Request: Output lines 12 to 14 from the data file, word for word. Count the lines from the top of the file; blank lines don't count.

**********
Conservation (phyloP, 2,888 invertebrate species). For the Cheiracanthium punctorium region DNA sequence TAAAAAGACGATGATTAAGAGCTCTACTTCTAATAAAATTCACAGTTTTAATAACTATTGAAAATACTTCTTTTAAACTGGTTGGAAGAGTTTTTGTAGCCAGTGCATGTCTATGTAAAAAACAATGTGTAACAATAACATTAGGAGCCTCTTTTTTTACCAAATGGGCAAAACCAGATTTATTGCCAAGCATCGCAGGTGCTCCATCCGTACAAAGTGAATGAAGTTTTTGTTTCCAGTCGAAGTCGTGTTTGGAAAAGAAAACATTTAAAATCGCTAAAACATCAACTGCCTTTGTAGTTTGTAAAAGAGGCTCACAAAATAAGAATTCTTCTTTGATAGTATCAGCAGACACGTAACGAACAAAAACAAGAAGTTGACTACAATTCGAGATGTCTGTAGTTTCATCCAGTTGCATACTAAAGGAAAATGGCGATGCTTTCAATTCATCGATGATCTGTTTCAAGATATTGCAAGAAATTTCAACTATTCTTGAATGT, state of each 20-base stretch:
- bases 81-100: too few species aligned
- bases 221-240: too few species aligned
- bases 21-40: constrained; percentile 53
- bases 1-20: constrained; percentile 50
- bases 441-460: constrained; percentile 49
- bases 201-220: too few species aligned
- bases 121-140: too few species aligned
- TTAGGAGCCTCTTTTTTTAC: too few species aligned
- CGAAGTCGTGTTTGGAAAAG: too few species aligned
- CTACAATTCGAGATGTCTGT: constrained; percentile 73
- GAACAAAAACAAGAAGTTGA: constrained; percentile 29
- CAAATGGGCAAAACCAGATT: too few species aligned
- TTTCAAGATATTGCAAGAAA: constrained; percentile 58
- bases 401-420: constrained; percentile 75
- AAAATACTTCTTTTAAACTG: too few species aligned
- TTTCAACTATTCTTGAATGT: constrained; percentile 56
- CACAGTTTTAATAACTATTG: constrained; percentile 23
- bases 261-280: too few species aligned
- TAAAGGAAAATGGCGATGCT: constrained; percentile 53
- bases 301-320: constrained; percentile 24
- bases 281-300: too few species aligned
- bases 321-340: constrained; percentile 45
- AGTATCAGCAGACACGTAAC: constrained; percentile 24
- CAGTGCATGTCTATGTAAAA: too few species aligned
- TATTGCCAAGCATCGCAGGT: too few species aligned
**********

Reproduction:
- GAACAAAAACAAGAAGTTGA: constrained; percentile 29
- CAAATGGGCAAAACCAGATT: too few species aligned
- TTTCAAGATATTGCAAGAAA: constrained; percentile 58